How to Make Money with Options Trading

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Contributor, Benzinga
March 1, 2023

Options trading is one of the most lucrative ways to make money in the stock market. Options trades done right can substantially grow your portfolio even if you have a small concentration of options positions. Like any investment, options have risks, but knowing how to make money with options trading can help you minimize risk and increase your probability of making winning trades.

Call and Put Options Explained 

Calls and puts are the two types of options. Every options trading strategy revolves around these derivatives and understanding how they function. Calls give you the right but not the obligation to purchase 100 shares at a set strike price. Puts have the same structure, but you can sell 100 shares at a predetermined price instead. Call and put contracts are inverses of each other. Calls rise in value if the underlying stock’s price increases, while puts become more valuable if the underlying stock’s price decreases. 

Calls and puts each have expiration dates, at which point the contracts become worthless if they are out of the money. You can either exercise an in-the-money option at expiration or exit the position before the expiration date if you do not want to exercise it.

Profiting Using Call Options

Calls and puts give investors many opportunities to make a profit based on the price movements of underlying stocks. Suppose an investor buys a long call of a stock that trades for $200 per share. The trader believes the stock will increase in value over the next month and buys a call contract with a $205 strike price set to expire in 30 days. Most options contracts expire on Fridays with a few exceptions, such as SPY and QQQ, which also have Monday and Wednesday expiration dates available.

The investor pays a $2 premium per share, which represents a total investment of $200. The stock must go to $207 for the investor to break even. Every penny above $207 per share represents a return on investment. If the stock never touches $205 per share, the call option will expire worthless. You can get out of the contract before it expires worthless, but options lose value quickly if they stay out of the money for too long.

Profiting Using Call Options

Writing Put or Call Options

When you write a put or call option, you get the premium instead of paying it to someone else. Writing puts and calls can minimize your downside and increase your portfolio’s cash flow.

If you own 100 shares of a company, you can sell a covered call and receive premiums. If you own 100 shares of a $20 stock and sell a covered call with a $25 strike price, you are obligated to sell 100 shares at $25k per share if the call holder exercises the contract. You get the premium right away, which gives you immediate profits plus 25% upside if the stock increases from $20 to any amount over $25. You will have to sell at $25 even if the stock is worth $30 per share, but if the stock reaches $24 per share, you get to keep the premium and your shares. You can then sell another covered call if you want to make additional cash flow.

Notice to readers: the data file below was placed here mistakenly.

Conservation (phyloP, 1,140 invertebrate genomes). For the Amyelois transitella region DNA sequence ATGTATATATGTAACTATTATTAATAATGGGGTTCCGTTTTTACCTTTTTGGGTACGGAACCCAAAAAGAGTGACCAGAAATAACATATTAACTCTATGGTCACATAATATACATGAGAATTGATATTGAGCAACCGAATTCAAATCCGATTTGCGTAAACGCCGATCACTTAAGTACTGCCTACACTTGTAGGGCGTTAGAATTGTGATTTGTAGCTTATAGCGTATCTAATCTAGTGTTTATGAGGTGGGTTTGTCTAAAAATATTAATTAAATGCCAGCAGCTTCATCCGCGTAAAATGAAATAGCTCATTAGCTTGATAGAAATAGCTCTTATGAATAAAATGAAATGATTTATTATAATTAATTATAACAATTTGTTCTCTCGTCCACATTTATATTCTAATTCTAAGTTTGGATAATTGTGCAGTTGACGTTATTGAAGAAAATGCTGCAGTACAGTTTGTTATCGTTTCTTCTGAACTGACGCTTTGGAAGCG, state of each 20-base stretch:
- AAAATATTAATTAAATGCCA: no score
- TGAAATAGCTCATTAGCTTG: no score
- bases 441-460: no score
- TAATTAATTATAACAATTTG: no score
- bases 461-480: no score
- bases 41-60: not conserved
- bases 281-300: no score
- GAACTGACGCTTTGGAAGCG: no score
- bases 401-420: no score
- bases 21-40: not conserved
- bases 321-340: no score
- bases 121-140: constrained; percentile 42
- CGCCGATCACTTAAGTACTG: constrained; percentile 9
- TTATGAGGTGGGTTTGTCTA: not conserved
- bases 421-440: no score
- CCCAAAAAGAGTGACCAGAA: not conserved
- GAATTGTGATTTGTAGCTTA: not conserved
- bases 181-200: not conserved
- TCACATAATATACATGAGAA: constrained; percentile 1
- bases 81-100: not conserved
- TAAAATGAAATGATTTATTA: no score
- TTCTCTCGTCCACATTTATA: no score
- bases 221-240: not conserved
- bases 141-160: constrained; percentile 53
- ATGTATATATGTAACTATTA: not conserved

Writing cash-secured puts is similar. Instead of owning 100 shares, you put down enough cash that would be necessary to buy 100 shares at your desired strike price. If the stock falls below the strike price, you must buy 100 shares at the determined strike price. But the option expires worthless if the stock does not hit the strike price. In both cases, you receive a premium because you wrote the put contract.

Long and Short Straddles

A straddle is an options trading strategy in which you buy a call and put that have the same strike price and expiration date. Investors with a long straddle hope the underlying stock will move sharply in either direction. Under this scenario, one of their options will lose value and eventually become worthless, but the other option will make up the difference and could provide a nice profit. An investor using this strategy can only lose the amount of money they invest into the premium.

Traders who use a short straddle sell a call and put that have the same strike price and expiration date. These investors hope the underlying stock’s price will stay close to the strike price on expiration. Short straddle traders do not want sharp movements in the stock price and can face substantial losses if the stock moves too sharply in one direction. Under this scenario, the stock option that expires worthless can compensate for a sudden increase in the other asset’s value. You should protect yourself in some way with a covered call or far out-of-the-money long call and put options that cap how much you can lose.

Options Spreads

An options spread occurs when a trader buys two options, while selling an option contract simultaneously. These contracts are of the same underlying stock and type of option. The only difference between these two contracts is the strike price or expiration date. An investor may believe a stock valued at $150 can rise to $160 within the next 90 days but not surpass $165. Under this belief, an investor can buy a call with a $155 strike price to profit from a rise to $160 per share. The investor can also sell a call contract with a $165 strike price and the same expiration date.